Prior to the building of the Pales Meeting House Quakers would meet in farmhouses. For more details of the early history see: http://thepales.webs.com/historyofthepales.htm
The enthusiasm and commitment within the locality was difficult to maintain as the persecutions led to several families migrating to the new territories that were opened up in Pennsylvania by William Penn. Welsh settlers built new homes in ‘Coed Penn’ and of course there is the town of Radnor. As the nineteenth century approached the congregation had collapsed to 1 or 2 people. The inspiration of the Pales however was not lost on Quakers in the wider surrounds and in the 1860s Henry Newman and Stanley Humphrey from Leominster set about revitalising the Pales. The two rooms had been used in the past to reflect the division of duties between male and female Quakers. The women focused on pastoral duties while the men were more preoccupied with political considerations. Newman and Humphrey had developed an orphanage in Leominster and more latterly the Orphans Press, which published The Friend, the information and educational journal of the Quakers. They brought their social conscience to bear on the needs of the children in this part of Radnorshire. The levels of poverty, isolation, and the lack of educational opportunities in the area are difficult to imagine today and so they established a schoolroom within the Pales.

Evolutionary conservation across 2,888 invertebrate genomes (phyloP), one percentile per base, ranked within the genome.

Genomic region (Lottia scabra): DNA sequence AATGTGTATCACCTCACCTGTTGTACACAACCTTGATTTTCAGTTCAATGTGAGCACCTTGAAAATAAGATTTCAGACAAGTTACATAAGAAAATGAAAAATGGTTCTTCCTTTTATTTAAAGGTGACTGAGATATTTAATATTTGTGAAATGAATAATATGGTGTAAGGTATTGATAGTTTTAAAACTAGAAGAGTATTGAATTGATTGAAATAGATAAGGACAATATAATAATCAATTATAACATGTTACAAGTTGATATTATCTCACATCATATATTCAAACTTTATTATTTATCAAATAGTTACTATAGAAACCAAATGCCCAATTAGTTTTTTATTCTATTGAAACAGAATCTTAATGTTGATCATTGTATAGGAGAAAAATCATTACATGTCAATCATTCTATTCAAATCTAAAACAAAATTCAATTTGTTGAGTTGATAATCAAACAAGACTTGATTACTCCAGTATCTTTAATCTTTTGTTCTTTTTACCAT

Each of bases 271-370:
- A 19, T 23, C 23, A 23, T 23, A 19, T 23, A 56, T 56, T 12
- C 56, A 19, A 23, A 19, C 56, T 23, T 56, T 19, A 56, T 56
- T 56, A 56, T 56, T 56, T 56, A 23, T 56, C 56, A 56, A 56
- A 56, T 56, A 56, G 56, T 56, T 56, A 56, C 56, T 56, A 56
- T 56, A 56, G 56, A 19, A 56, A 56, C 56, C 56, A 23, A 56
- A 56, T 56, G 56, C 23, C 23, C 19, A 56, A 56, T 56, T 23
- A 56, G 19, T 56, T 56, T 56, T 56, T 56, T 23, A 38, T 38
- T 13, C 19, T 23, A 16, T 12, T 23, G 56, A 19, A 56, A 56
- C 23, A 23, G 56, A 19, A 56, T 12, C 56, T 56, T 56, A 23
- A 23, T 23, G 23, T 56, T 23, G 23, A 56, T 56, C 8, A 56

The school thrived under the tutelage of the first schoolmaster, William Knowles. He was known as a disciplinarian, but numbers quickly rose to 70 children. Knowles viewed the children critically and was known to have thought that the boys were ‘as wicked as could be’.